This reality notwithstanding:

There is/are a large number of people who clearly relinquished U.S. citizenship many years before the current laws, who have allowed themselves to be guided into the “literal appraoch” – turning their assets over to the IRS.

Conclusion: The result that you get will be determined by your choice of adviser. Think about it!

Exactly why does the US Government hate #Americansabroad so much? (Homelanders too)

Once upon at time, there appeared a comment that was so good that it deserved a post of its own (from Russell) …

Good points that highlight, yet again, the absurdity and detachment of the U.S. political system from 9 million of their citizens now living in an ever globalized and ever more competitive world. The U.S. political class and presidential candidates disinterest in this ever-growing and important group of citizens only speaks to the total stupidity, general ignorance, global unawareness, profound provincialism and confirms a totally dysfunctional and archaic system that is today the United States. A country that attacks and harms its diaspora and through its laws has succeeded in turning its own citizens into international pariahs with international banks, in international business partnerships, in marriage and in the general perception outside of the U.S.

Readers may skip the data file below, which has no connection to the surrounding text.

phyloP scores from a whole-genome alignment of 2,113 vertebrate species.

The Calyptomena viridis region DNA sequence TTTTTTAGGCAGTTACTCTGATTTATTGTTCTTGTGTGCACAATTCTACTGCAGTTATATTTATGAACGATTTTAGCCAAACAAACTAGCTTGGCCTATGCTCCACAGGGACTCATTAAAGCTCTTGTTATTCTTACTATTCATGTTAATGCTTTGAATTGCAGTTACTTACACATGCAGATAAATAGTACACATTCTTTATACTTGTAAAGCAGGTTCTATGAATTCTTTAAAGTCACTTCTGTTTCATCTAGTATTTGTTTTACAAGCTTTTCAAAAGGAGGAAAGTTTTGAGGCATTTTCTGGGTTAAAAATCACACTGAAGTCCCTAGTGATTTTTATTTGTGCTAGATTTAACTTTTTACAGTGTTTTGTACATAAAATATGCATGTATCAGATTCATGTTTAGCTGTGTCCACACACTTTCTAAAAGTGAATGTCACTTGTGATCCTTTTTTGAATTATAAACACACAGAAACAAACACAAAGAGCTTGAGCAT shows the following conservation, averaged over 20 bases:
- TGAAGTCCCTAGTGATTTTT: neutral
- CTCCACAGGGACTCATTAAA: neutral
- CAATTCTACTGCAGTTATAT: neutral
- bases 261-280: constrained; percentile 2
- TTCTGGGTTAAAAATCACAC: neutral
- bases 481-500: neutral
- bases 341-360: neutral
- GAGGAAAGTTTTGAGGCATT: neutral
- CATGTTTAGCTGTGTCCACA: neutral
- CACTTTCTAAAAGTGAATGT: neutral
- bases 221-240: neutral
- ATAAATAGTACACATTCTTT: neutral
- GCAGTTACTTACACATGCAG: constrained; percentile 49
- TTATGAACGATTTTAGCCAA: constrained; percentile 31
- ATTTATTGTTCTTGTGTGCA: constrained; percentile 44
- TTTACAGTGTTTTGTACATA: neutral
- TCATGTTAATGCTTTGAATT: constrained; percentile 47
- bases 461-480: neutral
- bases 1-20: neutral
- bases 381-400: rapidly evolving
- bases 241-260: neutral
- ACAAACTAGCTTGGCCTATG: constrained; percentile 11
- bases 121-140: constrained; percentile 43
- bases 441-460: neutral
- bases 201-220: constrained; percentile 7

I recently met with three start-ups at a fair in Germany, two from the UK and one from Sweden. In my work as a headhunter they were hiring me to find them some talented people for their growing and successful startups. In all three cases, and each in separate meetings with me, the startups told me that they did not want any Americans or Europeans with U.S. Green cards or passports. They were all wisely warned by their banks and financial advisors not to bring any U.S. Persons into their business. Two of them knew the reasons and the risk that any American presence would bring to the business. The other one learned the hard way. They had an American investor who got them into his FATCA mess, reporting his holdings and his American tax consultant demanding the business’s bank details and the personal details of the owners. They returned his investment, threw him out and agreed never again to get involved with any U.S. persons in their business. This is now widely known and even if FATCA and all of the other reporting requirements for Americans would be eliminated, the damage is already done. The perception out there is to avoid hiring any Americans and also avoiding their investments. They are too much trouble and their government is an intrusive bully that thinks it can control the entire world. That spirit is so foreign to the young brilliant startup minds out there today. The U.S. has become a has-been and definitely not seen as a cool place anymore.